A look at some previous extremist attacks in Western Europe

Brussels is on lockdown after a series of terrorist attacks struck the city Tuesday morning: one at a metro stop near the headquarters of the European Union and two at the airport. At least 31 people are dead and dozens more are injured. The Islamic State militant group claimed responsibility for the attacks.

Here’s a look at some other notable attacks throughout Western Europe in the last decade.

Nov. 13, 2015

A woman is evacuated from the Bataclan theater after the shootings in Paris. (Thibault Camus / Associated Press)

Paris was turned into a deadly combat zone as a series of explosions and shootings ripped through the city, killing at least 130 people. French President Francois Hollande blamed Islamic State and said his country was at war with the extremist group.


Jan. 7, 2015

A man reflects at a memorial near the offices of French satirical newspaper Charlie Hebdo the day after the deadly attack. (Martin Bureau / AFP/Getty Images)

A gun assault on the Paris offices of satirical magazine Charlie Hebdo kills 12 people. Al Qaeda in the Arabian Peninsula claimed responsibility for the attack, saying it was revenge for Charlie Hebdo’s depictions of the Prophet Mohammed.

May 24, 2014

Police officers cordon off the area of a shooting near the Jewish Museum in Brussels on May 24, 2014. (Stephanie Lecocq / European Pressphoto Agency)

Four people are killed at the Jewish Museum in Brussels by an intruder with a Kalashnikov. The accused is a former French fighter linked to the Islamic State group in Syria.

May 22, 2013

British police officers stop a car carrying a banner saying ‘We are British, stand together, stand strong’ in London, close to where soldier Lee Rigby was killed. (John Adams / Los Angeles Times)

Two Al Qaeda-inspired extremists run down British soldier Lee Rigby in a London street, then stab and hack him to death.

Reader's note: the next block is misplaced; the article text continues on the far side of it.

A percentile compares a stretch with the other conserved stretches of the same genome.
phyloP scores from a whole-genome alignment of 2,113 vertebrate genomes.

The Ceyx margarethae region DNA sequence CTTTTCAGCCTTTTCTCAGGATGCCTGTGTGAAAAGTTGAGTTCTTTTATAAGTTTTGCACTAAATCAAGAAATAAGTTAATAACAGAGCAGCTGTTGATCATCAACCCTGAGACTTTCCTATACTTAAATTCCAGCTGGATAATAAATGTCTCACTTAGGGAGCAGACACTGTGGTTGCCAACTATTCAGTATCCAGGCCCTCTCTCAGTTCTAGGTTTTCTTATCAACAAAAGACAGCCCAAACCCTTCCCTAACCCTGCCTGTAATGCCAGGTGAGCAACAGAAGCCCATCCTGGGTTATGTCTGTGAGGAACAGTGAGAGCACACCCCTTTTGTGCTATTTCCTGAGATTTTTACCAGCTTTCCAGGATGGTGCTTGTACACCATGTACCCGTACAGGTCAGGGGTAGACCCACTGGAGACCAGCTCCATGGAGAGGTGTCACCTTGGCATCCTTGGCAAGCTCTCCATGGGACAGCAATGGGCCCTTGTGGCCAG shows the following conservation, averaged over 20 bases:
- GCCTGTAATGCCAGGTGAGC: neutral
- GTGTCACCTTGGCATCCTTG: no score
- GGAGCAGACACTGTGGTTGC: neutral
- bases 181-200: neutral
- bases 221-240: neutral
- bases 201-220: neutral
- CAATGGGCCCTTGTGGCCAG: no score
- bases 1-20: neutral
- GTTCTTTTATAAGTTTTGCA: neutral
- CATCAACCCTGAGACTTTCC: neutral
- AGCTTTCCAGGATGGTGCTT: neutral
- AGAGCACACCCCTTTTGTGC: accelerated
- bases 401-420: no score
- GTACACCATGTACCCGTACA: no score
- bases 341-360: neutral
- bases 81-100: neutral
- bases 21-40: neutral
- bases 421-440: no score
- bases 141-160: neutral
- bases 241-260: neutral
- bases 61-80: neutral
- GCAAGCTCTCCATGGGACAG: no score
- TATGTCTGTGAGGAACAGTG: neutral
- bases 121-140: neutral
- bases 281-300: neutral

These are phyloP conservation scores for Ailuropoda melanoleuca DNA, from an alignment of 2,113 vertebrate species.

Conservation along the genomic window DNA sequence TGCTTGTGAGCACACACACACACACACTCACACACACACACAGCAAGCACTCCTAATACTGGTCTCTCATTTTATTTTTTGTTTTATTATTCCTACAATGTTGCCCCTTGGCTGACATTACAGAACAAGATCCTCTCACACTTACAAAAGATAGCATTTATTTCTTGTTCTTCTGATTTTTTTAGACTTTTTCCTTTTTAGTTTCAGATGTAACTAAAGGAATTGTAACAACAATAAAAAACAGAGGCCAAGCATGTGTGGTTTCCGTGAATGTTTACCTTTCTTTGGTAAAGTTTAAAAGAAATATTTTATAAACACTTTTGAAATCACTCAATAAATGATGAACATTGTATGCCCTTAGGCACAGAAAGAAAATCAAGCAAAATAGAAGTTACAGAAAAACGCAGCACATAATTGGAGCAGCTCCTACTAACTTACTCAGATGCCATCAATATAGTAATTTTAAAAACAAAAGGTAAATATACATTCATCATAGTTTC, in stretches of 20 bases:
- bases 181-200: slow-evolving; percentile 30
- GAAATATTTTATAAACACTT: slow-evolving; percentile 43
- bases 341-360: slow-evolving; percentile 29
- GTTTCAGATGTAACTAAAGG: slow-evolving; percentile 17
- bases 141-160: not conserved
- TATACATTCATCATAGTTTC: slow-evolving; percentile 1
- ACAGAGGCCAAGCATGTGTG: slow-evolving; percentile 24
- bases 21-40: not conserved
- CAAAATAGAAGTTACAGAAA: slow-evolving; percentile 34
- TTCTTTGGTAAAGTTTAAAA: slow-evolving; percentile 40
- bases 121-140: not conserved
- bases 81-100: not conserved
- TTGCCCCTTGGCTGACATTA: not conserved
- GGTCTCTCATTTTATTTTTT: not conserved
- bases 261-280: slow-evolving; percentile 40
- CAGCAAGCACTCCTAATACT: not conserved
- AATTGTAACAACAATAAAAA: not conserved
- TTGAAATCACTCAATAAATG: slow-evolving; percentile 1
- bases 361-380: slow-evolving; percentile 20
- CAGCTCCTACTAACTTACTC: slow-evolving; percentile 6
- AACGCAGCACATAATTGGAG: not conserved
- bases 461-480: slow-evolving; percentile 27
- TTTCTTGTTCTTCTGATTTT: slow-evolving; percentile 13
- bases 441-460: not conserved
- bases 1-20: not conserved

March 2012

Students comfort each other at the Ozar Hatorah Jewish school where a gunman opened fire killing four people in Toulouse, southwestern France. (Remy de la Mauvinere / Associated Press)

A gunman claiming links to Al Qaeda kills three Jewish schoolchildren, a rabbi and three paratroopers in Toulouse, southern France.


July 22, 2011

An official attempts to clear away spectators from buildings in the center of Oslo following an explosion in July 2011. (Fartein Rudjord / Associated Press)

Anti-Muslim extremist Anders Behring Breivik plants a bomb in Oslo, then attacks a youth camp on Norway’s Utoya island. He kills 77 people, many of them teenagers.

Nov. 2, 2011

Satirical French newspaper Charlie Hebdo’s editor in chief, Charb, talks to reporters in front of the headquarters of the newspaper after the office was firebombed Nov. 2, 2011. (Thibault Camus / Associated Press)

Offices of Charlie Hebdo in Paris are firebombed after the satirical magazine runs a cover featuring a caricature of the Prophet Muhammad. No one is injured.


July 7, 2005

Several bombings rocked London’s public transportation systems, damaging buses and subways, killing dozens and injuring hundreds. (Toby Mason / Polaris)

52 commuters are killed when four Al Qaeda-inspired suicide bombers blow themselves up on three London subway trains and a bus.

March 11, 2004

Forensic experts inspect the trains that exploded at the Atocha train station in Madrid. (Jack Guez / AFP / Getty Images)

Bombs on rush-hour trains kill 191 at Madrid’s Atocha station.


Aug. 15, 1998

Officers stand on Market Street, the scene of a car bombing Aug. 15, 1998, in the center of Omagh in Northern Ireland. (Paul McErlane / Associated Press)

A car bomb planted by an Irish Republican Army splinter group kills 29 people in the town of Omagh, the deadliest single bombing of Northern Ireland’s four-decade conflict.

July 25, 1995

Rescuers race to evacuate one of the dozens of commuters who were injured when a bomb exploded in a subway train during rush hour inside the crowded Saint-Michel station along the Seine in Paris on July 25, 1995. (Vincent Amalvy / AFPs)

A bomb at the Saint-Michel subway station in Paris kills eight people and injures about 150. It was one of a series of bombings claimed by Algeria’s GIA, or Armed Islamic Group.



9:07 a.m. March 22: This article was updated with information about the terrorist attacks in Brussels.

This article was originally published on Nov. 13.